The cyberbully creates an online social media account using a false identity perhaps to torment the victim. Another example is when the cyberbully logs into the victim’s social networking account and posts inappropriate content using the victim’s identity.

Harassment
This involves the cyberbully sending the victim electronically abusive, rude, threatening, offensive, profane, malicious, embarrassing, defamatory, or hurtful messages to an individual or group. These electronic messages or perhaps communications during a live cyber chat are unwanted or unsolicited by the victim.

Outing
This could be a cyberbullying crime where the cyberbully unlawfully distributes online the victim’s personal information. The “Outing” could be in the form of pictures, videos, or written text disseminated into cyberspace without the victim’s consent. The public electronic sharing of sensitive or personal information could cause the victim severe psychological harm.

Trolling/Flaming
This is an intentional, deliberate act by a cyberbully trying to provoke the victim. The cyberbully may electronically attack the victim using insults, wild accusations, or untrue statements to anger the victim. The cyberbully is looking for an online argument and perhaps are trying to bait the victim into making a regretful emotional response.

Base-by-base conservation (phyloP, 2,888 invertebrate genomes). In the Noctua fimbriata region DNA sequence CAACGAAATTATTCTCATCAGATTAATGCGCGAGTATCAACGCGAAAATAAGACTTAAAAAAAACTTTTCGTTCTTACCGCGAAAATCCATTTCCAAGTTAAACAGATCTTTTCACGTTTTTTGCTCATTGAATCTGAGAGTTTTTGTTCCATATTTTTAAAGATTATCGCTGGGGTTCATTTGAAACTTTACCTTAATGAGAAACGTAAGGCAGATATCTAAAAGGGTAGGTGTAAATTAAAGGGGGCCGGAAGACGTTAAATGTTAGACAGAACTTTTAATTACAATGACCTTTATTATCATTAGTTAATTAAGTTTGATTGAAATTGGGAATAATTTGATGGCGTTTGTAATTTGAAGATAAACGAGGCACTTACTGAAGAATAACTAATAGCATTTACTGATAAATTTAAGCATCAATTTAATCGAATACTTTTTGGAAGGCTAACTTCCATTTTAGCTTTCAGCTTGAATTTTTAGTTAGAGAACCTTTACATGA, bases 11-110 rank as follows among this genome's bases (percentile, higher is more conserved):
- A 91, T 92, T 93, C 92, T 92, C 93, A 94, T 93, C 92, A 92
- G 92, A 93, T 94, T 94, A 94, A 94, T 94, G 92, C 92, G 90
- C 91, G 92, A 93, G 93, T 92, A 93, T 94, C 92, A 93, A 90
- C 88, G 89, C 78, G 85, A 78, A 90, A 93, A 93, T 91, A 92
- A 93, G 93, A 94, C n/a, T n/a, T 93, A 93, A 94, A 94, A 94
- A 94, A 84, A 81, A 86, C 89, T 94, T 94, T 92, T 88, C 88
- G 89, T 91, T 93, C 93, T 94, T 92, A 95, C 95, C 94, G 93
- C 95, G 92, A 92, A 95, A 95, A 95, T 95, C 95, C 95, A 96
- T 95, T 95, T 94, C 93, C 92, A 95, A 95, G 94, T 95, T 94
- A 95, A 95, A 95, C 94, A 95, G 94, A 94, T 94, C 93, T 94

Many cyberbully actions may be a violation of State or Federal laws.

There is a great site that has an interactive map of the United States where you can learn what State laws apply to the cyberbullies actions. The Cyberbullying Research Center maintains this current map at https://cyberbullying.org/bullying-laws.

 

How to Prevent Cyberbullying

For a crime to occur three elements found in the Crime Prevention Triangle (1) must exist. The triangle elements are the ability, desire, and opportunity. If we can eliminate one of these elements, the crime may not occur.

Today, many cyberbullies have the technological ability and equipment to carry out their cyberbullying activities. The prevention answer might be with trying to remove the desire to commit the cyberbullying or the opportunity to cyberbully.

In summary of a number of studies, below are a few of my recommendations to help prevent cyberbullying for school personnel, students, and Law Enforcement/Campus Security Officers (3; 4; 8; 11; 12; 17; 19; 20; 23).

School Personnel

Schools should consider investing in research-based cyberbullying prevention or intervention programs for personnel who work directly with the student population. University officials and counselors will need to first educate themselves about the harmful aspects of cyberbullying and then teach others on campus.

Some colleges hold cyberbullying prevention events at the start of each new school year. These prevention events bring about awareness, and they also let the students know this type of behavior is unacceptable or illegal. Other prevention methods by some Universities involve distributing informational brochures, displaying posters, and posting Web page announcements about cyberbullying. These prevention methods or public notices help to inform students of the school rules, school policies, or legal ramifications regarding cyberbullying before it becomes a severe problem.